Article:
All American Engineering Company scrapbooks and news releasesCreation: 1940-1971
All American Engineering Company was an aeronautical engineering and research firm that was incorporated on October 31, 1952. The records consist of scrapbooks of newspaper clippings and news releases that document the development, testing, and applications of the company's products.
- Creation: 1940-1971
- All American Engineering Company (Organization)
3.5 Linear Feet
All American Engineering Company was an aeronautical engineering and research firm that was incorporated on October 31, 1952. The company was originally a division of All American Aviation, Inc.
All American Aviation was incorporated by Dr. Lytle S. Adams (1881-1970), who had been experimenting with aerial pick-up devices since the 1920s and was the sole owner of Tri-State Aviation Corporation of Morgantown, West Virginia. The company remained inactive until September 1938, when Richard C. du Pont (1911-1943) bought $85,000 in stock and became president. Adams became vice president and Charles W. Wendt (1904-1990), secretary/treasurer. The other directors were Arthur P. Davis (1895-1968) and A. Felix du Pont Jr. (1905-1996).
All American Aviation began service with an experimental airmail pick-up contract in 1939. The service was made permanent in 1940, serving eighty-six cities on five routes, primarily in Pennsylvania and West Virginia. The company developed an improved pick-up system that owed little to Adams, who withdrew from the firm after a bitter dispute.
The company thrived during World War II by developing military applications for its technology, particularly a "man harness" for snatching people aloft like airmail sacks. The system was tried for air rescue missions and for dropping and retrieving intelligence officers behind enemy lines. The company also became involved in the military glider program. Richard du Pont left to head the Army's glider program in 1943 and was killed in a glider accident a few months later.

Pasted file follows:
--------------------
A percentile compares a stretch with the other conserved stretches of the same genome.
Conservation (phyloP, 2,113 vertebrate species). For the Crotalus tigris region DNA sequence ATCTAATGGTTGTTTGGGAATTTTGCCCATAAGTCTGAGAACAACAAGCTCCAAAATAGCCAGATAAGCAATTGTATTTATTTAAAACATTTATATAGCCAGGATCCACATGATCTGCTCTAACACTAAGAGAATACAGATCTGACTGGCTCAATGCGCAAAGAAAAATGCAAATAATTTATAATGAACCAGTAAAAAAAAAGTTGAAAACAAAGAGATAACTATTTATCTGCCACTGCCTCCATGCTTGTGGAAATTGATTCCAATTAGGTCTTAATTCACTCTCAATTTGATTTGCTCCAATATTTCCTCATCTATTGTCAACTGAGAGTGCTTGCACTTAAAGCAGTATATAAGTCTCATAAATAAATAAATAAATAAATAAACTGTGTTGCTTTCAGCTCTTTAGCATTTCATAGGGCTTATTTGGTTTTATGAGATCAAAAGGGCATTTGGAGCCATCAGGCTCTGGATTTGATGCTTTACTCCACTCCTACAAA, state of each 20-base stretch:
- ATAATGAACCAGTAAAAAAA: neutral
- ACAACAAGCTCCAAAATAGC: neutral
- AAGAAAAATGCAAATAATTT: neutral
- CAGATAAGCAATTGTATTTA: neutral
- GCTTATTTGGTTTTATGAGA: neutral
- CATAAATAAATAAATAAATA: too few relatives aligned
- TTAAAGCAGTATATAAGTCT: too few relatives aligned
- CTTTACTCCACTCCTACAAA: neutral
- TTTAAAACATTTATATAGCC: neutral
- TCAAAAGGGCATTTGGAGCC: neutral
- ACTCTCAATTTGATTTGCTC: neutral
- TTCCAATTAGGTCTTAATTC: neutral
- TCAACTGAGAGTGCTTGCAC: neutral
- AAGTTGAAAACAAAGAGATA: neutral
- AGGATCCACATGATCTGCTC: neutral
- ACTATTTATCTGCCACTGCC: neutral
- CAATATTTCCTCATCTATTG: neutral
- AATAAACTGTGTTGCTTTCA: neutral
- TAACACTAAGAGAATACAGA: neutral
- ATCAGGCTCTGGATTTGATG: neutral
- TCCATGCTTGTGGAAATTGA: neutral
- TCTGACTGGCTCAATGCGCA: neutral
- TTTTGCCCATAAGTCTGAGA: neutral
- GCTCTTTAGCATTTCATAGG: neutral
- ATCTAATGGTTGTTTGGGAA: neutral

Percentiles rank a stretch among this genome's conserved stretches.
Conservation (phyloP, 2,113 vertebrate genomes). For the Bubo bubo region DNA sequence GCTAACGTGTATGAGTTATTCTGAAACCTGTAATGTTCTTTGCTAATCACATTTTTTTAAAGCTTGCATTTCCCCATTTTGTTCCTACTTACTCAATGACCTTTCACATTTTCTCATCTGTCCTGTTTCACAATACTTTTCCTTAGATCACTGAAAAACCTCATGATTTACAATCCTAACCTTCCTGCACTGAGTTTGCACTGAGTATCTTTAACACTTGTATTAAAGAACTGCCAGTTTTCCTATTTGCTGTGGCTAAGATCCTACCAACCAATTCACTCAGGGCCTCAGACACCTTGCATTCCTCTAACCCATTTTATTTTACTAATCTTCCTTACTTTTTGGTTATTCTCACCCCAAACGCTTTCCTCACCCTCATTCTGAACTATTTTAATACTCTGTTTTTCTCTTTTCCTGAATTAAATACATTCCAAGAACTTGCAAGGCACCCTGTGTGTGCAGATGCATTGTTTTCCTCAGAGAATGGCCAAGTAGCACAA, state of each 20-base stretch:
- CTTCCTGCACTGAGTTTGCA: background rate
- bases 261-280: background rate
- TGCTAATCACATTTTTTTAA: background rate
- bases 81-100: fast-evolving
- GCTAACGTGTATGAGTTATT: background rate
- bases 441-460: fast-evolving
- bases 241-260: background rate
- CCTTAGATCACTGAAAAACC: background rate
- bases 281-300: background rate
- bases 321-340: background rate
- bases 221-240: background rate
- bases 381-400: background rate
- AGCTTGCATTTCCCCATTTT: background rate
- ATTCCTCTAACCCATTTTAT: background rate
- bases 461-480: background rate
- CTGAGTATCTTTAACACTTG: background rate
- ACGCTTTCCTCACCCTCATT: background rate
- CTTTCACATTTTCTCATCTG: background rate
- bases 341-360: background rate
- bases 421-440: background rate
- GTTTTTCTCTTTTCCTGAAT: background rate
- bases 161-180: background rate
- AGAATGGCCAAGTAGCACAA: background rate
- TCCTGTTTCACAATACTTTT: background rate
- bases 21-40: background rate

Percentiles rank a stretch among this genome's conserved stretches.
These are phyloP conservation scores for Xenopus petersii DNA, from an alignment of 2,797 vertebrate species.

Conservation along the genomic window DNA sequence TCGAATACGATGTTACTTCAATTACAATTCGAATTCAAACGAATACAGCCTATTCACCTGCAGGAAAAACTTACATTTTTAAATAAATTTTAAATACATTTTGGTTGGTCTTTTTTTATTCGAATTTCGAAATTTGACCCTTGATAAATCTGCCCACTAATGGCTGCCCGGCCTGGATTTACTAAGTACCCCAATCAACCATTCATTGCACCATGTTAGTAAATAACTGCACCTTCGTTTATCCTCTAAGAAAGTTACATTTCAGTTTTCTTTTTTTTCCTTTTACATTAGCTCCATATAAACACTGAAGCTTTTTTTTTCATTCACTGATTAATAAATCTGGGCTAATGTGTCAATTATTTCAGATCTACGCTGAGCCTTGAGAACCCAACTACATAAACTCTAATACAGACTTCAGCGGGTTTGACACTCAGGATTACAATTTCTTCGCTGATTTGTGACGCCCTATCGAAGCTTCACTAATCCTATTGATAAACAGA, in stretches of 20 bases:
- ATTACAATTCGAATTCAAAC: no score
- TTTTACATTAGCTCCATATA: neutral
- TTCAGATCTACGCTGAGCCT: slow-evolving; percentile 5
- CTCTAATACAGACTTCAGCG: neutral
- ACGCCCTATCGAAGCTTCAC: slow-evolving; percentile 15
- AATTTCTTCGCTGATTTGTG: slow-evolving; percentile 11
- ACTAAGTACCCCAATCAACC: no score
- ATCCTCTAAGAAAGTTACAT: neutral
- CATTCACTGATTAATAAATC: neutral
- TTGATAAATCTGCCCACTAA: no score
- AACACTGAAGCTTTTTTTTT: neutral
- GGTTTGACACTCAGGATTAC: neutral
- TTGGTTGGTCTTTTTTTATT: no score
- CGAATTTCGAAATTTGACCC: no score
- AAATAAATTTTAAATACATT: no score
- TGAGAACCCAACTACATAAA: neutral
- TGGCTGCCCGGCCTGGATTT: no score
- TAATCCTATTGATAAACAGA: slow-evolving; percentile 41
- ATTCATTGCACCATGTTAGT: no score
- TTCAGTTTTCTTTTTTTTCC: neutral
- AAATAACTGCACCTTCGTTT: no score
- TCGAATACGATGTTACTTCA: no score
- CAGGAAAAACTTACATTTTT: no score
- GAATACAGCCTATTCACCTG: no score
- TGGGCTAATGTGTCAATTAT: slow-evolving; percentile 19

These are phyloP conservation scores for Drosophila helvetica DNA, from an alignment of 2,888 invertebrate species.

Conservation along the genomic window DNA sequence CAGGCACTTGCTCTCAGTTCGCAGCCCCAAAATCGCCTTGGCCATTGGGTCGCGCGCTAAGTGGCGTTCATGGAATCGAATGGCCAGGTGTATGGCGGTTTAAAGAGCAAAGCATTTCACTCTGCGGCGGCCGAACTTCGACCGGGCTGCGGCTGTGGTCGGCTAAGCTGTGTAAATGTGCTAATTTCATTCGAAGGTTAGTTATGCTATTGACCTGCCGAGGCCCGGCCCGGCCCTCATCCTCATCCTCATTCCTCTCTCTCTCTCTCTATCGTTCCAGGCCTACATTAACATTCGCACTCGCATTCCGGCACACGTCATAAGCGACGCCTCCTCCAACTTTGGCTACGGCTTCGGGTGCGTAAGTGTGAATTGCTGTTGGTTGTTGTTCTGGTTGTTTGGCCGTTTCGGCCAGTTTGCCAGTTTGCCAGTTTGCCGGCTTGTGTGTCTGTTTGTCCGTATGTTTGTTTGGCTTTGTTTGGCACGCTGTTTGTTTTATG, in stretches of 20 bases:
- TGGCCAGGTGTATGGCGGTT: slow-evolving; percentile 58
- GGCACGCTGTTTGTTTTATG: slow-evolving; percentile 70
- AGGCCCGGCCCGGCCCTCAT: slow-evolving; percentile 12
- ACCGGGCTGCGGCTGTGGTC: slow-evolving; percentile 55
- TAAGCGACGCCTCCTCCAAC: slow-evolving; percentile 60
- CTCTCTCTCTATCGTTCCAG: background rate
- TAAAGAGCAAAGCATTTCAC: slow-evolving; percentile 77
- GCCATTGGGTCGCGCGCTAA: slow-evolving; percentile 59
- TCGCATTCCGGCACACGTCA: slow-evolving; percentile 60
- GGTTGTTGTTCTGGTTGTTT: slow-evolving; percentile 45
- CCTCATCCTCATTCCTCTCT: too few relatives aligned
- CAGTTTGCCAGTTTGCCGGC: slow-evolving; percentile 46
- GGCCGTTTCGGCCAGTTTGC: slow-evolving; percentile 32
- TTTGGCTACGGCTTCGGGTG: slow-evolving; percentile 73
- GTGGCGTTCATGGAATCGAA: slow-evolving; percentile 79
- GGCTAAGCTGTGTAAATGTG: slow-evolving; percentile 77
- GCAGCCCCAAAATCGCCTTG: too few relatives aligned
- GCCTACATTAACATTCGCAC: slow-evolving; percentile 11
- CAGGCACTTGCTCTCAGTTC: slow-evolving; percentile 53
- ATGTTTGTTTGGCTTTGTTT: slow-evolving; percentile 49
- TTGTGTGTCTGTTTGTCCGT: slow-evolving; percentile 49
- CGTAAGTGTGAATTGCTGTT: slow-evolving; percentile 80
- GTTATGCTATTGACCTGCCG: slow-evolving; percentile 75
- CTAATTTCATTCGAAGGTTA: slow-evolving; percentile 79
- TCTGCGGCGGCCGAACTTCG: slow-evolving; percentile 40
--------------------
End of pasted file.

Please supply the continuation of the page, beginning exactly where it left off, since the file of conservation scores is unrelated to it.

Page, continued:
Support for the airmail pick-up system declined after World War II in the face of high costs, lower airmail volume, and better rural delivery by road. However, the company continued to push its system by proposing to combine it with passenger service, something the CAB had consistently opposed.
In 1948, All American Aviation was designated the principal feeder airline for the Mid-Atlantic region. In response to its evolution into a conventional airline, the company changed its name to All American Airways, Inc. on September 20, 1948.
On January 2, 1953, All American Airways split with its engineering and research units and became Allegheny Airlines, Inc. and All American Engineering Company. Allegheny Airlines, Inc. was renamed USAir, Inc. on October 28, 1979.
All American Engineering continued the refinement and manufacture of the automatic cargo and airmail pick-up equipment originally developed by its predecessor during the 1930s. It also developed gliders, ejection seat trainers, airborne winches, ski attachments, and other landing gear. The firm was renamed All American Industries on June 11, 1970, and was merged into International Controls Corp. on May 7, 1982.
Scope and Contents
The records consist of a series of scrapbooks of newspaper clippings that date from 1953 to 1969 and of news releases dating from 1940 to 1971, as well as miscellaneous notes and reports on the company's history. The records document the development, testing, and applications of the company's products.
This collection is open for research.
Language of Materials
All American Engineering Company photographs (Accession 1968.006), Audiovisual Collections and Digital Intiatives Department, Hagley Museum and Library.
Finding Aid & Administrative Information
- All American Engineering Company scrapbooks and news releases
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- 2021: Laurie Sather